Hezbollah's stature has grown in the chaos that swept the Arab world after 2011. It has backed President Bashar al-Assad in Syria and helped in the war against Islamic State in Iraq.
But its role in the Yemen conflict is seen as the main factor behind the crisis in Lebanon. Saudi Arabia accuses Iran and Hezbollah of military support for the Iranian-allied Houthis in their war with a Saudi-led coalition.
Hariri has repeatedly flagged Yemen as the cause of the latest crisis, and warned that Lebanon's economy is at stake.
The economy depends on remittances from expat workers, particularly in the Gulf. Any threat to inflows is seen as a risk to the system that finances the heavily indebted state.
Hezbollah leader Sayyed Hassan Nasrallah has appeared to recalibrate his rhetoric in response to the crisis.
Last month, he denied his group was fighting in Yemen, or sending weapons to the Houthis, or firing rockets at Saudi Arabia from Yemeni territory. He also indicated Hezbollah could pull its fighters from Iraq. The remarks on the eve of Hariri's return were seen as "appeasing", a source close to Hariri said.
Hariri has twice led coalition governments including Hezbollah despite his enmity towards the group: five Hezbollah members have been charged by a U.N.-backed tribunal with the 2005 assassination of his father, Rafik al-Hariri.
Hezbollah denies any involvement.
Hariri's willingness to compromise with Hezbollah was a factor behind the Saudi move against him and has drawn criticism from within the Sunni community. His status as Lebanon's most influential Sunni will be put to the test in parliamentary elections next year.
Ashraf Rifi, a hawkish Sunni politician, said the way Hariri reversed his resignation was a "farce" and a "surrender to the Hezbollah project".
The senior politician, who spoke on condition of anonymity, said Hezbollah may offer Hariri a "gesture" over its regional role but saw little prospect of the group fundamentally changing course. President Michel Aoun, a political ally of Hezbollah, could pressure the group "a little bit to be cooler on certain issues", the politician said.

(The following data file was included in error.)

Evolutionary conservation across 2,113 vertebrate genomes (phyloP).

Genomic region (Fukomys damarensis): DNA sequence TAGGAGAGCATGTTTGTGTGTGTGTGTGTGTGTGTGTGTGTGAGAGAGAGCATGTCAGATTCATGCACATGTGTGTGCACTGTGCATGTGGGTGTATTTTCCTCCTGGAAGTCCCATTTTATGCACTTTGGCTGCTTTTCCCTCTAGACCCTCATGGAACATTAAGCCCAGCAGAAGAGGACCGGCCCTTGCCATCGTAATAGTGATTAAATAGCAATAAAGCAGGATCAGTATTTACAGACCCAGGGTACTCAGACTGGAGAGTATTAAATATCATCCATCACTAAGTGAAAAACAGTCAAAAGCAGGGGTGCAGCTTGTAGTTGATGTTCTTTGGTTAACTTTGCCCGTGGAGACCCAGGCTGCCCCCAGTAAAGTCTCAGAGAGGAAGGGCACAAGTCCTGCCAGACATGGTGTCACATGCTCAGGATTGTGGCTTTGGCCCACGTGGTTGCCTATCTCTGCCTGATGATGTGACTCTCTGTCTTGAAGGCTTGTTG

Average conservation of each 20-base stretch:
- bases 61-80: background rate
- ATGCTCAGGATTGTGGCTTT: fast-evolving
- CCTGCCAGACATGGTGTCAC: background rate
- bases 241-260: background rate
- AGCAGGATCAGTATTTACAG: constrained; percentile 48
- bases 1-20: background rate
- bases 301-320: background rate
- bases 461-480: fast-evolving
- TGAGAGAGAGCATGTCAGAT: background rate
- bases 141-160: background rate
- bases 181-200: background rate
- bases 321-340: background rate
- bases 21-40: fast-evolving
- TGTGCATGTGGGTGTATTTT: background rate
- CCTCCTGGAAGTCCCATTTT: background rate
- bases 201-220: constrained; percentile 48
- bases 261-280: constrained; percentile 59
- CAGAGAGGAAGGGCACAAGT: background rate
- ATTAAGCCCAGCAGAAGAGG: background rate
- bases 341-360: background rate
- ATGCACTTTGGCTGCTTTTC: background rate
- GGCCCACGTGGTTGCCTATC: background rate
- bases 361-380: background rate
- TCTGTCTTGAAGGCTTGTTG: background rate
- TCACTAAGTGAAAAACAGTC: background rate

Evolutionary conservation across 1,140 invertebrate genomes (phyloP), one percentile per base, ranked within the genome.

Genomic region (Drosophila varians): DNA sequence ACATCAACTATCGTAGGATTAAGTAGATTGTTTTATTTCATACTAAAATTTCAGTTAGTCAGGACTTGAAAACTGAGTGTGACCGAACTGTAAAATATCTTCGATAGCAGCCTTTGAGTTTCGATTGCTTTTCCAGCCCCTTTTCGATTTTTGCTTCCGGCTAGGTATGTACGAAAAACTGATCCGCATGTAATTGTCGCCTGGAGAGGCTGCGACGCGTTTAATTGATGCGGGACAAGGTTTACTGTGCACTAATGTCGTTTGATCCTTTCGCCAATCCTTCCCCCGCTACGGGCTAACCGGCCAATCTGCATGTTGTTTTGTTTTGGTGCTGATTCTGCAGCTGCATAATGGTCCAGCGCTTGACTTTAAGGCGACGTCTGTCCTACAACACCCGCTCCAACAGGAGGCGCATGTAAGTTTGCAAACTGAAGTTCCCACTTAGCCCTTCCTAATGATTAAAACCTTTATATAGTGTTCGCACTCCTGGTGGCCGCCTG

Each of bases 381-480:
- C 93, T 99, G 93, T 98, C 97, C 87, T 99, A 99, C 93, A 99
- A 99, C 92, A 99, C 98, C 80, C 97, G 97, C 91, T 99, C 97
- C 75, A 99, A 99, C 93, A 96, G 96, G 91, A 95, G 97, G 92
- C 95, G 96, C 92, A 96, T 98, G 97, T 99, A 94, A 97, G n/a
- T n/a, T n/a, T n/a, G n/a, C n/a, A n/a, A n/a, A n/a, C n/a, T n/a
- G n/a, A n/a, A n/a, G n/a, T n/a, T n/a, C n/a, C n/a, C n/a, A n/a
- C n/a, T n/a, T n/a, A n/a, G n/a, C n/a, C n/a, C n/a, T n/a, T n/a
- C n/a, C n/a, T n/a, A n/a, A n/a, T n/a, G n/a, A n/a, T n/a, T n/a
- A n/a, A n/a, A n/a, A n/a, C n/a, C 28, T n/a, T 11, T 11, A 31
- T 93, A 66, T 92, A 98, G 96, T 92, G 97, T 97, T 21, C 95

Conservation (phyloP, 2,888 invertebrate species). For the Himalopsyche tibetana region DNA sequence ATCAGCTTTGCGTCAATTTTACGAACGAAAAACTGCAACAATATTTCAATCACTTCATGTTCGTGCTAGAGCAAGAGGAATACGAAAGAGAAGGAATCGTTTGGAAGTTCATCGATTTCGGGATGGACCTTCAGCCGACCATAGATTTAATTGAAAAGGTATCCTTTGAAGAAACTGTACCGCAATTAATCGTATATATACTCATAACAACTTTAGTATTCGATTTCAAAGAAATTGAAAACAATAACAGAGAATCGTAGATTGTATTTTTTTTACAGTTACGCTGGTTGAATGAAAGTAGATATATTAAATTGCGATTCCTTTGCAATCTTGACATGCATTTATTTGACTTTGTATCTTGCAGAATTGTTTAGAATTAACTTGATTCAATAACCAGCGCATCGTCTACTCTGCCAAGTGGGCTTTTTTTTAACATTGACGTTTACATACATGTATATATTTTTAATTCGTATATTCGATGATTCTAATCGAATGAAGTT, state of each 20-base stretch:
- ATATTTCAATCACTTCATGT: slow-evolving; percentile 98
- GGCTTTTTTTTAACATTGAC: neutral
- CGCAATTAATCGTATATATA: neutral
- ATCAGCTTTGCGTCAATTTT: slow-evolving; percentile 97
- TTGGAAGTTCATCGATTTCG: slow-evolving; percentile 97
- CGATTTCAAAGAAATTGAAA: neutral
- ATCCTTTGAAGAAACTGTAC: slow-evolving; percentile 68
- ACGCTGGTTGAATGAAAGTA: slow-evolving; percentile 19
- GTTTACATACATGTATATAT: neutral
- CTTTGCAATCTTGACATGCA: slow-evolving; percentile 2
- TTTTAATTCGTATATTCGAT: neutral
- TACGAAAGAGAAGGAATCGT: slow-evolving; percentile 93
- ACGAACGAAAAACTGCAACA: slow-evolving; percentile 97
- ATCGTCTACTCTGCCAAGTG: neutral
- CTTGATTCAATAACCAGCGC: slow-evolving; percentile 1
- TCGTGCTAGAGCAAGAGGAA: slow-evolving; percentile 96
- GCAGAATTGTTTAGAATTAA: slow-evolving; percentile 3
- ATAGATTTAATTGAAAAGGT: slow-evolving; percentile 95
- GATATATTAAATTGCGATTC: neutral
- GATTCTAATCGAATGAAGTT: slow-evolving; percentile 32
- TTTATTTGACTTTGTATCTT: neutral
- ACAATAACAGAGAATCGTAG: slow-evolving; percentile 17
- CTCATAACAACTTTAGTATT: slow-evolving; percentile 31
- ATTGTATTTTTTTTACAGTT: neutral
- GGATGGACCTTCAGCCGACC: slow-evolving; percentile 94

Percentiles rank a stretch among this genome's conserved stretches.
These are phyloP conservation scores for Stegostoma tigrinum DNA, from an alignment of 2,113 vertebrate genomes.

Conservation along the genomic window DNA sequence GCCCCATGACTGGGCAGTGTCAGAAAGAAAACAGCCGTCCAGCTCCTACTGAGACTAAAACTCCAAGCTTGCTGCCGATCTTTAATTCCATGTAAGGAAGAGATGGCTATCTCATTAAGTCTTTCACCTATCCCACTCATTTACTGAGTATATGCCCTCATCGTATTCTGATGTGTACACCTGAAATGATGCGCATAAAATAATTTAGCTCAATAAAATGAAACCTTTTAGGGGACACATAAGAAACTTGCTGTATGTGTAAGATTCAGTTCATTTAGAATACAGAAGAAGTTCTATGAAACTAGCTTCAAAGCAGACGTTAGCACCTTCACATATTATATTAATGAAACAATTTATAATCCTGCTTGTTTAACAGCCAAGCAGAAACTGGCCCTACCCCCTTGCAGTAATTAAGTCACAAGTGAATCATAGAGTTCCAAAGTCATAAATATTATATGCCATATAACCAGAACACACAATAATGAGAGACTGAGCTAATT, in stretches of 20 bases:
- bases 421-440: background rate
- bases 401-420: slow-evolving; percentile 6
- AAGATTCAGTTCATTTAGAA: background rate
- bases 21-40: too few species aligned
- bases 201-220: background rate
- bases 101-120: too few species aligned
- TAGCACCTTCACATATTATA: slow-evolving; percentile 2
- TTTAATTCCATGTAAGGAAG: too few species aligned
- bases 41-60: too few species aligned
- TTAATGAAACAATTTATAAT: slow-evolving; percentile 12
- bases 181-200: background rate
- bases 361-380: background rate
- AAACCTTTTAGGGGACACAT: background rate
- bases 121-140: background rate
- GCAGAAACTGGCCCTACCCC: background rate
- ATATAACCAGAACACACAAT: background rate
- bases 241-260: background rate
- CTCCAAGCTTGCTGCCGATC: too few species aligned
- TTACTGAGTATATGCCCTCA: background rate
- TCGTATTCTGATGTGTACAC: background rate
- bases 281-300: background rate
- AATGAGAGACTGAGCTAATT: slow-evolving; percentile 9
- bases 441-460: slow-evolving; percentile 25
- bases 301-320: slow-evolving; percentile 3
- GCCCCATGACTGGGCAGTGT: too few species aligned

But Lebanese in Saudi Arabia still had reason to be afraid for their livelihoods: "I think with time the Lebanese will try to disentangle themselves from Saudi Arabia, but this will cost Lebanon a lot because revenues will be reduced."
The Hariri crisis marked an unprecedented intervention in Lebanon, even in a country with a long history of foreign meddling. It also underlined the different priorities of Saudi Arabia and its Western allies in Lebanon - a major recipient of aid to help it host 1.5 million Syrian refugees.
On the last day of Hariri's stay in Saudi Arabia, Saudi Crown Prince Mohammad bin Salman summoned him for a meeting and kept him waiting for hours, delaying his departure for France where President Emanuel Macron was waiting for him, the senior politician and a top Lebanese official said.
"Macron was calling Saad to find out where he was," said the senior politician, adding that Macron then called Crown Prince Mohammad to tell him he was expecting Hariri for lunch.
Western states want stability in Lebanon, the politician said. "They need Lebanon as a platform for observing the Arab world. They have invested a lot here, and if there is a civil war, (there is the question of) what to do with all the Syrian refugees."
(Additional reporting by Laila Bassam; editing by Giles Elgood)